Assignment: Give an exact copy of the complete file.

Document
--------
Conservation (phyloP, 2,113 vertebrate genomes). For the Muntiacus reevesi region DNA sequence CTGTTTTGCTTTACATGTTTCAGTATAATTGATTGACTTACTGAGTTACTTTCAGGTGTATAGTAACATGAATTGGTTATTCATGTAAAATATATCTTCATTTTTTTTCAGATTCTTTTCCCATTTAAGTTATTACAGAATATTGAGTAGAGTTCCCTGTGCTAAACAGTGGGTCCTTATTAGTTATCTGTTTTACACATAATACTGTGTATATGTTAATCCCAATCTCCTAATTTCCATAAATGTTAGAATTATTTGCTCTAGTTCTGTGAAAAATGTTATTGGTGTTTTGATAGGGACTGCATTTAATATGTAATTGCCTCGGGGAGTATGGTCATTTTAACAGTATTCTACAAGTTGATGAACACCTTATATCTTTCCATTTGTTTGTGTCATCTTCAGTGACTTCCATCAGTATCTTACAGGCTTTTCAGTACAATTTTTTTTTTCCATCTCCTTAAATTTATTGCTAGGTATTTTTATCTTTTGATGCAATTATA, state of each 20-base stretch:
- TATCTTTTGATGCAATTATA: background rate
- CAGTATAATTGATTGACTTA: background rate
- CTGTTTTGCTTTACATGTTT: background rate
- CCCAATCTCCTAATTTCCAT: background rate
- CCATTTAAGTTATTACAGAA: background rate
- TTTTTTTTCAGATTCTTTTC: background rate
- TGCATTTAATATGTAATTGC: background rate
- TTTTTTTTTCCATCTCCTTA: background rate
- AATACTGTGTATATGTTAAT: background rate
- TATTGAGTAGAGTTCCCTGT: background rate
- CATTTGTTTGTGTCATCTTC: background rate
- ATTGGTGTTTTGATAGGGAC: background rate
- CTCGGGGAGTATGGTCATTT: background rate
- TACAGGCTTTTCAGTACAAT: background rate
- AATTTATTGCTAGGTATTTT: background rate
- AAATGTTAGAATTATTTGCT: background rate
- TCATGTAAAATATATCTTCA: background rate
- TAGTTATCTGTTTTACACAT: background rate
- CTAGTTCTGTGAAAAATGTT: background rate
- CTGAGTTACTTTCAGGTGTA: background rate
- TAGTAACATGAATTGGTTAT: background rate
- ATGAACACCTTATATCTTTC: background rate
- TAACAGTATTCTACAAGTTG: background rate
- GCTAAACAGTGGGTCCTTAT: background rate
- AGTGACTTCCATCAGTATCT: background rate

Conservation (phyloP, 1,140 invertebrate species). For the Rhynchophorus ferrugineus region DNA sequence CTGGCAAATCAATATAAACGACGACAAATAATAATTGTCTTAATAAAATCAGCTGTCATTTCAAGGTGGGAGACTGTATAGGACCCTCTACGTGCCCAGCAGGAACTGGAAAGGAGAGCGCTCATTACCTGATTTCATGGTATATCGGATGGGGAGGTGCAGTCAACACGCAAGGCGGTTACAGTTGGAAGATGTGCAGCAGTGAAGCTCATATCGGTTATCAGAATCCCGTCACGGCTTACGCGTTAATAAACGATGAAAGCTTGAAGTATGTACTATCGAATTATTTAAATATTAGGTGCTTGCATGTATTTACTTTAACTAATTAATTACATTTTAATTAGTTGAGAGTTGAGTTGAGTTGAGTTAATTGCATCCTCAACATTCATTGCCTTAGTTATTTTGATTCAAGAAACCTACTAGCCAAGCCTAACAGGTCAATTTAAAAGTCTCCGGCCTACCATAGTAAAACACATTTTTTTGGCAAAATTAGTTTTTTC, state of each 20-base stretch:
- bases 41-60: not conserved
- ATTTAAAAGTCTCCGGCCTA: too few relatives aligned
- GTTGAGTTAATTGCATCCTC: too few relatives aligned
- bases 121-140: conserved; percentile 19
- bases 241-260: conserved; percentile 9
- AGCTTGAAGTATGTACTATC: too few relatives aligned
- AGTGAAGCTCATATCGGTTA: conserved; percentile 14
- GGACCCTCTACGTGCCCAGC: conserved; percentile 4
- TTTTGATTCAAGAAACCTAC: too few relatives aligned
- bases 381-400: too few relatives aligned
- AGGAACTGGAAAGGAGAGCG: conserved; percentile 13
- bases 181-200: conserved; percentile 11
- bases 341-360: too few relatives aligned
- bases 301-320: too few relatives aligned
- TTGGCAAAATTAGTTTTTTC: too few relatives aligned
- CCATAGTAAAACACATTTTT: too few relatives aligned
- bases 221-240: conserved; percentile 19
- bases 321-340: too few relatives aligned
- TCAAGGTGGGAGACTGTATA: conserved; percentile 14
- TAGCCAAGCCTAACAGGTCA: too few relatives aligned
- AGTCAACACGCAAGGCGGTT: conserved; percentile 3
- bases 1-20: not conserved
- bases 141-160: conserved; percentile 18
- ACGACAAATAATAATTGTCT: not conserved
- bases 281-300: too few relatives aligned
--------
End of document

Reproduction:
Conservation (phyloP, 2,113 vertebrate genomes). For the Muntiacus reevesi region DNA sequence CTGTTTTGCTTTACATGTTTCAGTATAATTGATTGACTTACTGAGTTACTTTCAGGTGTATAGTAACATGAATTGGTTATTCATGTAAAATATATCTTCATTTTTTTTCAGATTCTTTTCCCATTTAAGTTATTACAGAATATTGAGTAGAGTTCCCTGTGCTAAACAGTGGGTCCTTATTAGTTATCTGTTTTACACATAATACTGTGTATATGTTAATCCCAATCTCCTAATTTCCATAAATGTTAGAATTATTTGCTCTAGTTCTGTGAAAAATGTTATTGGTGTTTTGATAGGGACTGCATTTAATATGTAATTGCCTCGGGGAGTATGGTCATTTTAACAGTATTCTACAAGTTGATGAACACCTTATATCTTTCCATTTGTTTGTGTCATCTTCAGTGACTTCCATCAGTATCTTACAGGCTTTTCAGTACAATTTTTTTTTTCCATCTCCTTAAATTTATTGCTAGGTATTTTTATCTTTTGATGCAATTATA, state of each 20-base stretch:
- TATCTTTTGATGCAATTATA: background rate
- CAGTATAATTGATTGACTTA: background rate
- CTGTTTTGCTTTACATGTTT: background rate
- CCCAATCTCCTAATTTCCAT: background rate
- CCATTTAAGTTATTACAGAA: background rate
- TTTTTTTTCAGATTCTTTTC: background rate
- TGCATTTAATATGTAATTGC: background rate
- TTTTTTTTTCCATCTCCTTA: background rate
- AATACTGTGTATATGTTAAT: background rate
- TATTGAGTAGAGTTCCCTGT: background rate
- CATTTGTTTGTGTCATCTTC: background rate
- ATTGGTGTTTTGATAGGGAC: background rate
- CTCGGGGAGTATGGTCATTT: background rate
- TACAGGCTTTTCAGTACAAT: background rate
- AATTTATTGCTAGGTATTTT: background rate
- AAATGTTAGAATTATTTGCT: background rate
- TCATGTAAAATATATCTTCA: background rate
- TAGTTATCTGTTTTACACAT: background rate
- CTAGTTCTGTGAAAAATGTT: background rate
- CTGAGTTACTTTCAGGTGTA: background rate
- TAGTAACATGAATTGGTTAT: background rate
- ATGAACACCTTATATCTTTC: background rate
- TAACAGTATTCTACAAGTTG: background rate
- GCTAAACAGTGGGTCCTTAT: background rate
- AGTGACTTCCATCAGTATCT: background rate

Conservation (phyloP, 1,140 invertebrate species). For the Rhynchophorus ferrugineus region DNA sequence CTGGCAAATCAATATAAACGACGACAAATAATAATTGTCTTAATAAAATCAGCTGTCATTTCAAGGTGGGAGACTGTATAGGACCCTCTACGTGCCCAGCAGGAACTGGAAAGGAGAGCGCTCATTACCTGATTTCATGGTATATCGGATGGGGAGGTGCAGTCAACACGCAAGGCGGTTACAGTTGGAAGATGTGCAGCAGTGAAGCTCATATCGGTTATCAGAATCCCGTCACGGCTTACGCGTTAATAAACGATGAAAGCTTGAAGTATGTACTATCGAATTATTTAAATATTAGGTGCTTGCATGTATTTACTTTAACTAATTAATTACATTTTAATTAGTTGAGAGTTGAGTTGAGTTGAGTTAATTGCATCCTCAACATTCATTGCCTTAGTTATTTTGATTCAAGAAACCTACTAGCCAAGCCTAACAGGTCAATTTAAAAGTCTCCGGCCTACCATAGTAAAACACATTTTTTTGGCAAAATTAGTTTTTTC, state of each 20-base stretch:
- bases 41-60: not conserved
- ATTTAAAAGTCTCCGGCCTA: too few relatives aligned
- GTTGAGTTAATTGCATCCTC: too few relatives aligned
- bases 121-140: conserved; percentile 19
- bases 241-260: conserved; percentile 9
- AGCTTGAAGTATGTACTATC: too few relatives aligned
- AGTGAAGCTCATATCGGTTA: conserved; percentile 14
- GGACCCTCTACGTGCCCAGC: conserved; percentile 4
- TTTTGATTCAAGAAACCTAC: too few relatives aligned
- bases 381-400: too few relatives aligned
- AGGAACTGGAAAGGAGAGCG: conserved; percentile 13
- bases 181-200: conserved; percentile 11
- bases 341-360: too few relatives aligned
- bases 301-320: too few relatives aligned
- TTGGCAAAATTAGTTTTTTC: too few relatives aligned
- CCATAGTAAAACACATTTTT: too few relatives aligned
- bases 221-240: conserved; percentile 19
- bases 321-340: too few relatives aligned
- TCAAGGTGGGAGACTGTATA: conserved; percentile 14
- TAGCCAAGCCTAACAGGTCA: too few relatives aligned
- AGTCAACACGCAAGGCGGTT: conserved; percentile 3
- bases 1-20: not conserved
- bases 141-160: conserved; percentile 18
- ACGACAAATAATAATTGTCT: not conserved
- bases 281-300: too few relatives aligned